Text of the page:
Helen was getting drunk. Saucy, the waiter, poured her another glass of the 2007 Cab and she watched him, first with expectant eyes, then with the slightest guilt; her brow pitched upward thinking: maybe I shouldn’t have another.
A small legion of Saucy’s cohorts dressed in snug white coats and black pants set the plates on the table. Anders, to Helen’s left, had the sustainable fish plate—seared albacore tuna over a posole broth—and a glass of Sprite. Greg, across from Helen, both hers and Anders’s manager in from St. Louis had the rib eye. It sat in a shallow pool of half bloody au jus staining the bottom of the whipped pile of garlic mashed potatoes next to it. Henry, from Finance, looked down at his vegetarian lasagna and breathed it in. He nodded yes to another glass of the Cab. Oscar, the Compliance Officer, sat next to Henry and finished up his gin gimlet and said “Yes, please,” to another cocktail and a glass of wine. His plate was also the rib eye with the autumn rice pilaf and not the potatoes.
They were in the middle of talking about deep frying turkey for Thanksgiving, which had just past.
“It’s a lot of trouble,” Oscar said. “And pretty dangerous, too. But damn it if wasn’t the best turkey I’ve ever had.”
“We tried it once,” Greg said, “but instead of getting a real turkey fryer, we filled up a metal trash can with oil and heated it from the bottom—over a fire. That sucker got so hot it started glowing! We had to lower the bird into the oil using spears.”
“But it was good, I bet, right?” Oscar said.
“Amazing. Crispy and moist, you know,” Greg said.
Butter and garlic and tannins rose from their table and it was the moment of the early evening when all restaurant managers make the conscious decision to lower the house lights a smidge. Those perceptive to changes in atmosphere notice it immediately. Those on the border of tipsy do, too—like they’ve just been tapped on the shoulder by an unnoticeable spirit.
“See that?” Helen said. “Right when the food comes out, of course. To make it look better.”
“Bon appétit,” Greg said.
Oscar hadn’t seen Henry or Greg in two months. He started to cut into his meat and said to them: “You heard about Mona’s kid, right?”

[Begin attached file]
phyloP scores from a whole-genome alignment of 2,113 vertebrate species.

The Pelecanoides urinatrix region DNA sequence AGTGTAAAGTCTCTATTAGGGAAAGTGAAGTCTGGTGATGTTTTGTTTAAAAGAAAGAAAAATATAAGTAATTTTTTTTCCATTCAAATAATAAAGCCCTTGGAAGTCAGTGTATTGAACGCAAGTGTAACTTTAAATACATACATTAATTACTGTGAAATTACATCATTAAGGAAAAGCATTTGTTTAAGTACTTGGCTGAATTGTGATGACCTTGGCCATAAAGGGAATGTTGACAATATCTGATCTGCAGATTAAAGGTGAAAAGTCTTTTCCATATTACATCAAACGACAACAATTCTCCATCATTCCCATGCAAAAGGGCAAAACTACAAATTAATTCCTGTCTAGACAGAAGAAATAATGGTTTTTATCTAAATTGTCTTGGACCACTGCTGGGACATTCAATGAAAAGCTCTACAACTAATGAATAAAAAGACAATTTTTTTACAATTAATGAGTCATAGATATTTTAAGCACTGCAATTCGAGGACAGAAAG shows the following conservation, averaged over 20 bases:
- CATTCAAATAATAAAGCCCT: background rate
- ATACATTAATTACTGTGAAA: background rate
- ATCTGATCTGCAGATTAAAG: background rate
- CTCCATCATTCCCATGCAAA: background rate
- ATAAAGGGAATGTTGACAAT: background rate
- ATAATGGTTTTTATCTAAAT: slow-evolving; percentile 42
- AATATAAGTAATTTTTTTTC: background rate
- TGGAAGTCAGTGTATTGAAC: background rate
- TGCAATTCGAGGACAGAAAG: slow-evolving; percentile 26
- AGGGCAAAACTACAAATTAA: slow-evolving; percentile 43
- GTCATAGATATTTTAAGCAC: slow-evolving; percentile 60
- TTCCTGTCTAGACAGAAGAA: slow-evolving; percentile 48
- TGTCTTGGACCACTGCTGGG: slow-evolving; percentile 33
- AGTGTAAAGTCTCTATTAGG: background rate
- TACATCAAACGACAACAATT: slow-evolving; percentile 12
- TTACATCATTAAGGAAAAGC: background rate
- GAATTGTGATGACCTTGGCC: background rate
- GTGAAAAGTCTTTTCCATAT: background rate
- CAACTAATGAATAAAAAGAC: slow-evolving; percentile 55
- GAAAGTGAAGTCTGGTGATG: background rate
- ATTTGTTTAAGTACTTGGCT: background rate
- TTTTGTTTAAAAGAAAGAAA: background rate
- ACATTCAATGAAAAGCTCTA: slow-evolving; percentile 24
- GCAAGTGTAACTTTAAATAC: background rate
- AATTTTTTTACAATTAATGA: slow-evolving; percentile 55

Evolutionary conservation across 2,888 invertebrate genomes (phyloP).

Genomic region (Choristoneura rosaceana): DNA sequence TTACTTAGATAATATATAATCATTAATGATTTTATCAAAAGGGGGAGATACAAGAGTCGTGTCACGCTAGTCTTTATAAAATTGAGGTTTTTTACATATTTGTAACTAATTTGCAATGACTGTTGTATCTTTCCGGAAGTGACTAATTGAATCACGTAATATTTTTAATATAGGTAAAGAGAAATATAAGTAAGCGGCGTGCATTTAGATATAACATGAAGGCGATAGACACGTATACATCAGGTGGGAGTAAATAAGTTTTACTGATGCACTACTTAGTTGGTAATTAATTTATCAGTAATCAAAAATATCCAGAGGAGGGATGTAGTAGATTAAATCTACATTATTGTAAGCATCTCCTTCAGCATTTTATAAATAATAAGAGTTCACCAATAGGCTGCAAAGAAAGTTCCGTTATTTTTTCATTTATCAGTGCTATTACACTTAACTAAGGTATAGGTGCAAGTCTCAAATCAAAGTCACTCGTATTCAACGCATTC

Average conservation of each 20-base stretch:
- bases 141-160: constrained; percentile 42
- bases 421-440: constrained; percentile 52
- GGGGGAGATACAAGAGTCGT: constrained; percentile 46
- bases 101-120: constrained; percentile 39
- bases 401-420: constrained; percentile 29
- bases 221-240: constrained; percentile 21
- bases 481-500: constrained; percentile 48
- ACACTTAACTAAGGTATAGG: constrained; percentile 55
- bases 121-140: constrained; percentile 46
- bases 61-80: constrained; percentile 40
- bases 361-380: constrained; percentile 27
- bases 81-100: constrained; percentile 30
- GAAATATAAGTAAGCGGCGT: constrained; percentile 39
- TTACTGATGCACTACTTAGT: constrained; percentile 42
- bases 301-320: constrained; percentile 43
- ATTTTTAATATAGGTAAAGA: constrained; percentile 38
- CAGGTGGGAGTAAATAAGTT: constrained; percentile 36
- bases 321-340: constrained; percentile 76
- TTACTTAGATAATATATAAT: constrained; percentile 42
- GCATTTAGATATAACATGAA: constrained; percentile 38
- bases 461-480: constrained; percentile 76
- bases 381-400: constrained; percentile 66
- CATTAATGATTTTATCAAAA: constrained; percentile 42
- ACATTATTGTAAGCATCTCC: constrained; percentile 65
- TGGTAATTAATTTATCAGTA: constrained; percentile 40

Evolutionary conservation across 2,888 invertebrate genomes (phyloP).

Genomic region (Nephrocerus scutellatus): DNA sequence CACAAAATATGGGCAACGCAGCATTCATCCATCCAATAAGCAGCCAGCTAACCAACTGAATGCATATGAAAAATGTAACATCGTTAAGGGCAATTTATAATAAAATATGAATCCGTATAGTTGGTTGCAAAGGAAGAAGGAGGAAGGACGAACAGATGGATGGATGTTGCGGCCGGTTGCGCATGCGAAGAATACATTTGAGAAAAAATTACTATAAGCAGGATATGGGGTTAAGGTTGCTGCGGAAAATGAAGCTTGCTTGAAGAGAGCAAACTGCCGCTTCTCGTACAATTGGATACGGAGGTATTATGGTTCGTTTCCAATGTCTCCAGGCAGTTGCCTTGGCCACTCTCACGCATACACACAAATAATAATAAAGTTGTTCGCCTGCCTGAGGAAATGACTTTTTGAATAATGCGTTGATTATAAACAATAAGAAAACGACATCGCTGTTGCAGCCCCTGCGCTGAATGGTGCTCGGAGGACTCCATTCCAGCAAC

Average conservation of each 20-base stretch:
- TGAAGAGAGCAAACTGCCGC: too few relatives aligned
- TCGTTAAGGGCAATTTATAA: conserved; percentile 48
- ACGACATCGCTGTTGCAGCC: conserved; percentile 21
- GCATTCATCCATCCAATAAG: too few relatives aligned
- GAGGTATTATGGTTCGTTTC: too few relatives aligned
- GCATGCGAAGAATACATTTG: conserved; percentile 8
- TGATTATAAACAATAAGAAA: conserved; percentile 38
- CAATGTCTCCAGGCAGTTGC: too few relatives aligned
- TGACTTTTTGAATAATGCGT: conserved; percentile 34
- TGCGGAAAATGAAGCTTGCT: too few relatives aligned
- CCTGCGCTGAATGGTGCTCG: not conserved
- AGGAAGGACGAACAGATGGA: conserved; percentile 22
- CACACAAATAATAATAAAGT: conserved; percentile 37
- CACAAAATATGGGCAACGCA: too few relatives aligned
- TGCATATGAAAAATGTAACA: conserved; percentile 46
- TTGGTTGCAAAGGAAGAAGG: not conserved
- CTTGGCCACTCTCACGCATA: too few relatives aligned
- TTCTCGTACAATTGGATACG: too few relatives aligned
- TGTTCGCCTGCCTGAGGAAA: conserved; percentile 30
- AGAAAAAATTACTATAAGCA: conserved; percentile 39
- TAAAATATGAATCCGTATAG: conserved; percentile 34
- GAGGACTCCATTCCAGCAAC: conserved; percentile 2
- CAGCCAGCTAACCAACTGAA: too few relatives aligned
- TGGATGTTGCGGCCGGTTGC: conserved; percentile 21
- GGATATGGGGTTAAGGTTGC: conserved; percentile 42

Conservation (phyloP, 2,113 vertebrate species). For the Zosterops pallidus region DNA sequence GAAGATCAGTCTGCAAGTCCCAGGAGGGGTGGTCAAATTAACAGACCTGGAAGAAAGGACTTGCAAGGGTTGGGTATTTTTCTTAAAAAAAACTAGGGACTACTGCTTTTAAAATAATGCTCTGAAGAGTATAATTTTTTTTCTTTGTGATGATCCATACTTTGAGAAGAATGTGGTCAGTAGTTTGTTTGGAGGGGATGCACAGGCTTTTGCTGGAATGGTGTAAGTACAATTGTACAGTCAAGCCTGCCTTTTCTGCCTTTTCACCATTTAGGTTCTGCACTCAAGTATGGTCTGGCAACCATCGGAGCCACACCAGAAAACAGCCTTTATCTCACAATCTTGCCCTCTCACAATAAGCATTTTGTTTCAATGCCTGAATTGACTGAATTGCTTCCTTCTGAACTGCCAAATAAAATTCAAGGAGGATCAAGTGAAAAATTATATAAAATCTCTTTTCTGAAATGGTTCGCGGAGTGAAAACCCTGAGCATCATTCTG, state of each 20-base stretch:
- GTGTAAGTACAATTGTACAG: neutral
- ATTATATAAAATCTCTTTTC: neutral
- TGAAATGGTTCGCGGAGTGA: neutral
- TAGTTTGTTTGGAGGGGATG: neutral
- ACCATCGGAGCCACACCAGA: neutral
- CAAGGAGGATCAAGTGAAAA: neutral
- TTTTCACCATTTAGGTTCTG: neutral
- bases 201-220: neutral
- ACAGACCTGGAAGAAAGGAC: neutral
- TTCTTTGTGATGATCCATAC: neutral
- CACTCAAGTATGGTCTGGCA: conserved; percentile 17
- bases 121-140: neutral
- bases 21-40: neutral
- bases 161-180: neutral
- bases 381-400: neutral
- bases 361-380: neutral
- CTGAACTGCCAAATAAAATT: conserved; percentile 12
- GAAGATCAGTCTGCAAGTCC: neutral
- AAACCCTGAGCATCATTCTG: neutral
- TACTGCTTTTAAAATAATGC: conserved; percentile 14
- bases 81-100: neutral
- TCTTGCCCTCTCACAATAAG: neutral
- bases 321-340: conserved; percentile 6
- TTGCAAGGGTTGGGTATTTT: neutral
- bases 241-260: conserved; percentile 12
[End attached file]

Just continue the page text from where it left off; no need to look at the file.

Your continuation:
Henry had just put his first bite into his mouth. He chewed, swallowed. “No. What?”
Greg shook his head no, about to cut into the meat.
“Flew off his dirt bike in California City.” Oscar said. “He’s in a coma.”
“My God, that’s awful.” Greg set his fork and knife down. Henry stopped eating to listen. Anders took his second bite of fish, then a drink of his Sprite.
“How old is the boy?” Greg said.
“How’s it look?” Henry said.
Oscar shook his head. He had already put a piece of steak in his mouth and was chewing on it, working it slow, then speeding up to answer Greg. “Not good. Mona’s been off for three weeks. Boy won’t come to. They tried to take him off the respirator but everything started to shut down.”
Saucy came with the sides. Brussel sprouts with roasted garlic and pine nuts, asparagus tips in warm salted rosemary oil, and mashed sweet potatoes. “How we doing folks?” he said.
“Fine.” Anders spoke in mid-chew.
Saucy put his hands together as if in prayer and bowed slightly. “Enjoy.”
Greg stared down at his plate. “That’s horrible. I met him once. Good kid.”
“They should just let him go,” Helen said.
“There’s not much they can do.” Oscar cut another gash into his steak and bent his head down a bit to smell it. “This is a good steak.”
“Fish is great,” Anders said.
“Will you pass the asparagus, Helen?” Oscar said.
“What can we do? For Mona?” Henry said.
“Donate your PTO.” Oscar heaped the asparagus onto his plate. He handed it over to Anders and took a drink of wine. “She needs the time.”
“She used up all her long-term leave when Barry’s mother died in February. That family. I tell you.” Helen sipped her Cab, set the glass down, and patted her chest.
Henry took a drink of his wine. Anders kept his eyes on his plate. He was halfway done with his dinner. Greg shook his head and cut into the meat.
Oscar turned to Helen. “You know, I did notice that. How the lights just went dim.” He cut again, put the slice onto his fork and scooped a heap of rice with it. He chewed and looked up at the chandeliers. They glowed warm though amber-stained glass—the outline of a rose etched in each one with a mauve glaze for the petals.